Under Secretary of Defense (Comptroller), Department of Defense.
This final rule is being issued to adjust for inflation each civil monetary penalty (CMP) provided by law within the jurisdiction of the United States Department of Defense (Department of Defense). The Federal Civil Penalties Inflation Adjustment Act of 1990, as amended by the Debt Collection Improvement Act of 1996 and the Federal Civil Penalties Inflation Adjustment Act Improvements Act of 2015 (the 2015 Act), requires the head of each agency to adjust for inflation its CMP levels in effect as of November 2, 2015, under a revised methodology that was effective for 2016 and for each year thereafter.
This rule is effective January 19, 2017 and is applicable beginning on January 13, 2017.
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FOR FURTHER INFORMATION CONTACT:
Brian Banal, 703-571-1652.
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The Federal Civil Penalties Inflation Adjustment Act of 1990, Public Law 101-410, 104 Stat. 890 (28 U.S.C. 2461, note), as amended by the Debt Collection Improvement Act of 1996, Public Law 104-134, April 26, 1996, and further amended by the Federal Civil Penalties Inflation Adjustment Act Improvements Act of 2015 (the 2015 Act), Public Law 114-74, November 2, 2015, required agencies to annually adjust the level of CMPs for inflation to improve their effectiveness and maintain their deterrent effect. The 2015 Act required that not later than July 1, 2016, and not later than January 15 of every year thereafter, the head of each agency must adjust each CMP within its jurisdiction by the inflation adjustment described in the 2015 Act. The inflation adjustment is determined by increasing the maximum CMP or the range of minimum and maximum CMPs, as applicable, for each CMP by the cost-of-living adjustment, rounded to the nearest multiple of $1. The cost-of-living adjustment is the percentage (if any) for each CMP by which the Consumer Price Index (CPI) for the month of October preceding the date of the adjustment (January 15), exceeds the CPI for the month of October in the previous calendar year.
The initial catch up adjustments for inflation to the Department of Defense's CMPs were published as an interim final rule in the Federal Register on May 26, 2016 (81 FR 33389-33391) and became effective on that date. The interim final rule was published as a final rule without change on September 12, 2016 (81 FR 62629-62631), effective that date. The revised methodology for agencies for 2017 and each year thereafter provides for the improvement of the effectiveness of CMPs and to maintain their deterrent effect. Effective 2017, agencies' annual adjustments for inflation to CMPs shall take effect not later than January 15. The Department of Defense is adjusting the level of all civil monetary penalties under its jurisdiction by the Office of Management and Budget (OMB) directed cost-of-living adjustment multiplier for 2017 of 1.01636 prescribed in OMB Memorandum M-17-11, “Implementation of the 2017 Start Printed Page 6249annual adjustment pursuant to the Federal Civil Penalties Inflation Adjustment Act Improvements Act of 2015,” dated December 16, 2016. The Department of Defense's 2017 adjustments for inflation to CMPs apply only to those CMPs, including those whose associated violation predated such adjustment, which are assessed by the Department of Defense after the effective date of the new CMP level.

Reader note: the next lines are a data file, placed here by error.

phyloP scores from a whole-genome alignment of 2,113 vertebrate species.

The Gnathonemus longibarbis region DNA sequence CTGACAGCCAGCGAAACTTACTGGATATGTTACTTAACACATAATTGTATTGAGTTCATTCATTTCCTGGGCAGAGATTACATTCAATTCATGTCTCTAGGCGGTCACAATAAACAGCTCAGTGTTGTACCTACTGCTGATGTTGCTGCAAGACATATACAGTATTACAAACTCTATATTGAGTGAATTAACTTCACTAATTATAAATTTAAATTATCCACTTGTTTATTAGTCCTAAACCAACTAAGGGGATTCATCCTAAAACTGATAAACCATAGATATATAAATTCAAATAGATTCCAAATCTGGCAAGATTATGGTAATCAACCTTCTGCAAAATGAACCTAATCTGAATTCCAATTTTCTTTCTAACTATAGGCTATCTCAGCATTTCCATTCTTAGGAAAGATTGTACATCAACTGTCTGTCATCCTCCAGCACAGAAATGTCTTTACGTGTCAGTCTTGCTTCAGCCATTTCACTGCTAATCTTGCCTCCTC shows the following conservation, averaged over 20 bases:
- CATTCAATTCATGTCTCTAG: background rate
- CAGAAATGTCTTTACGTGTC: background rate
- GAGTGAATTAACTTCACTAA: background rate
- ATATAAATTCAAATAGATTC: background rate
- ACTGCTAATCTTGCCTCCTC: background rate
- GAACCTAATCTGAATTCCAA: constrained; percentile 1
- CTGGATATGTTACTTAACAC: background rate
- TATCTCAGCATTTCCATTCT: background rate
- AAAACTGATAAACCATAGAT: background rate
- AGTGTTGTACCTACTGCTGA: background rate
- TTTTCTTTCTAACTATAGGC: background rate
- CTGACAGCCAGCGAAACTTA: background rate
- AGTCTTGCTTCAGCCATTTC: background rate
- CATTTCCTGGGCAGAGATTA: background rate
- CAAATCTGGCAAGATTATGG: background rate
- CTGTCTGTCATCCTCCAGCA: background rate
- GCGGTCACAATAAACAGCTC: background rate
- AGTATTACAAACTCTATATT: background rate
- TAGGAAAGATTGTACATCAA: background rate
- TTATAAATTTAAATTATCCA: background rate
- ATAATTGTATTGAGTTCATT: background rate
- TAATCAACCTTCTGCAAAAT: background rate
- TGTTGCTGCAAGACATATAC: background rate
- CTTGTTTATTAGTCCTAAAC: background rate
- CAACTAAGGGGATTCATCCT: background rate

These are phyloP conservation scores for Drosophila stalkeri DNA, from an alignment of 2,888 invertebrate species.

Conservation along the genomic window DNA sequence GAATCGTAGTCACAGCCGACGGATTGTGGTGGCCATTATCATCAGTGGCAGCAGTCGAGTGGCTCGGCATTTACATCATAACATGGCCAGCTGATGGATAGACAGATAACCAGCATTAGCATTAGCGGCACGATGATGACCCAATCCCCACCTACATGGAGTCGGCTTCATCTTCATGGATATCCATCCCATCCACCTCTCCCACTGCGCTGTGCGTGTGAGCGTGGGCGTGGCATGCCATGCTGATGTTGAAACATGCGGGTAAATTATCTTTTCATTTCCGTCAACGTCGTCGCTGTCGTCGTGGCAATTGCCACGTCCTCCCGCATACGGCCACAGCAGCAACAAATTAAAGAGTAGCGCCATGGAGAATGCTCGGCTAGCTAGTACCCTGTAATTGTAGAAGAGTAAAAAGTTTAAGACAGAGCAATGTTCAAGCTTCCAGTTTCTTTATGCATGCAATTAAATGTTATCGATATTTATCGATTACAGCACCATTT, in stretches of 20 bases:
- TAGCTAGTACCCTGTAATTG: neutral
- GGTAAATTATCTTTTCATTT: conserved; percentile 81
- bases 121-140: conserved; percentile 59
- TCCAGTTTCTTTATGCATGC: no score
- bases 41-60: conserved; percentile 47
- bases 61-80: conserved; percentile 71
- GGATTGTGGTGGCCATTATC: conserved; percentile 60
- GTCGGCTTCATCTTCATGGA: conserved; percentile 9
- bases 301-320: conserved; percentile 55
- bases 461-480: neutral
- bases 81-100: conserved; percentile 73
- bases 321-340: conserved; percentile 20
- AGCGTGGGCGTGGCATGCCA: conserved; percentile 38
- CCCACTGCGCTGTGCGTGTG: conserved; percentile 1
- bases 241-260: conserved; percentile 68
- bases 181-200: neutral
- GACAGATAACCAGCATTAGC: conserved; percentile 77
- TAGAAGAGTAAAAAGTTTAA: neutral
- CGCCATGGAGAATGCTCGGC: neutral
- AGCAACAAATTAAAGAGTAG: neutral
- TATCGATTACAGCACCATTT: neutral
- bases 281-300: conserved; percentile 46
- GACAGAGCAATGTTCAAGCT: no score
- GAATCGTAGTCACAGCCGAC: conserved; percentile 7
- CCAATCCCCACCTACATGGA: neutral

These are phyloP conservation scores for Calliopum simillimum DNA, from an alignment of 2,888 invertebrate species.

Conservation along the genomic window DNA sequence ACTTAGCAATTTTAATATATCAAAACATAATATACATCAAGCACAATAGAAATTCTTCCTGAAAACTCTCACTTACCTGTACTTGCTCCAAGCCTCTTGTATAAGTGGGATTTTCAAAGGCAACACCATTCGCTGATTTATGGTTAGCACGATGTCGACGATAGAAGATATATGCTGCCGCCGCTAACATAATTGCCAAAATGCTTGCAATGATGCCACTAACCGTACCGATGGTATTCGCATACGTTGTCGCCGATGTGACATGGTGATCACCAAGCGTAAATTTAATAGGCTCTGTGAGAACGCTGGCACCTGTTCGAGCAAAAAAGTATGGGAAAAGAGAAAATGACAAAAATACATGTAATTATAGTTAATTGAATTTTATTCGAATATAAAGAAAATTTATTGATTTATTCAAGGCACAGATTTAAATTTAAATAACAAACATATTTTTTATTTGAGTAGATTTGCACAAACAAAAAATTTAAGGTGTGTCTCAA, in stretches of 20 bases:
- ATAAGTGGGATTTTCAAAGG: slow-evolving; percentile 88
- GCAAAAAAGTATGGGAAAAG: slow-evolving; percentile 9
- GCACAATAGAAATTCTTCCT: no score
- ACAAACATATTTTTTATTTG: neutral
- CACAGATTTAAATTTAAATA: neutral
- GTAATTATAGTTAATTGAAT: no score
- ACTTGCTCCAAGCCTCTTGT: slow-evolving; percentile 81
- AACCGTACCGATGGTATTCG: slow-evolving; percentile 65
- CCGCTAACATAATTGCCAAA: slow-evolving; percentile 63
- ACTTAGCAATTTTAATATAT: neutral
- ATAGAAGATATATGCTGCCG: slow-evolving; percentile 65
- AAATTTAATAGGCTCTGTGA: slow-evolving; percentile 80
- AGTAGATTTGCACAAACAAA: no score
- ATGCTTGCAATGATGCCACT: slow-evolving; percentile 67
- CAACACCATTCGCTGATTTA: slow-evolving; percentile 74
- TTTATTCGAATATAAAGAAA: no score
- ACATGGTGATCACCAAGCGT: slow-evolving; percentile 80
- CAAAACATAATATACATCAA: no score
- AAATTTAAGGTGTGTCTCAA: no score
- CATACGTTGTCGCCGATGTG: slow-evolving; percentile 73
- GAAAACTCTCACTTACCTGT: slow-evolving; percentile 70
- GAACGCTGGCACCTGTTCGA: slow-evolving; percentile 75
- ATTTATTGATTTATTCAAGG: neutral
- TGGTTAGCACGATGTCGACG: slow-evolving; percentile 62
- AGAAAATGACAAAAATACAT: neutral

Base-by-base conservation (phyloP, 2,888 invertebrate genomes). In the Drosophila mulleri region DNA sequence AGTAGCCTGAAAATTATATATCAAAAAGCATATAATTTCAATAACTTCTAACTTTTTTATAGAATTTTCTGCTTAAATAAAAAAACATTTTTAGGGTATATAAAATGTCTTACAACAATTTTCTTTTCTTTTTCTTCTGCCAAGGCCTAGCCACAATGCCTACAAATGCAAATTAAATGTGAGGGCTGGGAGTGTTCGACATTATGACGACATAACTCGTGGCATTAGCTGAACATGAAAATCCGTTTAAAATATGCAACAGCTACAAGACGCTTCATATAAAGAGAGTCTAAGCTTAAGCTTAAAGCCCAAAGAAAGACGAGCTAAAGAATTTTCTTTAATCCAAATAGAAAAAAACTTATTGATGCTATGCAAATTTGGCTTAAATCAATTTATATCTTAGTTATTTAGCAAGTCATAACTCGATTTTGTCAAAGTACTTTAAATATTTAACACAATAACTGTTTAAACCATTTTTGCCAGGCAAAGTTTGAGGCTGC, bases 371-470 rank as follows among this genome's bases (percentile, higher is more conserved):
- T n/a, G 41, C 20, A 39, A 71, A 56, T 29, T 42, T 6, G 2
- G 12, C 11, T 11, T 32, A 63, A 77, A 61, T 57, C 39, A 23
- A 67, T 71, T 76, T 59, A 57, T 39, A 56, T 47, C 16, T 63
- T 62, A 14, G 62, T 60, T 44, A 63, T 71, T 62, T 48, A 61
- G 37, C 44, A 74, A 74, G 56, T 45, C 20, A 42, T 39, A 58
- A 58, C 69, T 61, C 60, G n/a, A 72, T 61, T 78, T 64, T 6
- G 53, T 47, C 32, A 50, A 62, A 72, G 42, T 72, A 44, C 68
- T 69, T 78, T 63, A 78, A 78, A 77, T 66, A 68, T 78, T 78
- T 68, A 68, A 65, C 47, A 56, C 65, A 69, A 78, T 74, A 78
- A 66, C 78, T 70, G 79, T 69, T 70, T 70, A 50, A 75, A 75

Statement of Authority and Costs and Benefits
Pursuant to 5 U.S.C. 553(b)B, there is good cause to issue this rule without prior public notice or opportunity for public comment because it would be impracticable and unnecessary. The Federal Civil Penalties Inflation Adjustment Act Improvements Act of 2015 (Section 701(b)) requires agencies, effective 2017, to make annual adjustments for inflation to CMPs notwithstanding section 553 of title 5, United States Code. Additionally, the methodology used, effective 2017, for adjusting CMPs for inflation is established in statute, with no discretion provided to agencies regarding the substance of the adjustments for inflation to CMPs. The Department of Defense is charged only with performing ministerial computations to determine the dollar amount of adjustments for inflation to CMPs.
Further, there are no significant costs associated with the regulatory revisions that would impose any mandates on the Department of Defense, Federal, State or local governments, or the private sector. Accordingly, prior public notice and an opportunity for public comment are not required for this rule. The benefit of this rule is the Department of Defense anticipates that civil monetary penalty collections may increase in the future due to new penalty authorities and other changes in this rule. However, it is difficult to accurately predict the extent of any increase, if any, due to a variety of factors, such as budget and staff resources, the number and quality of civil penalty referrals or leads, and the length of time needed to investigate and resolve a case.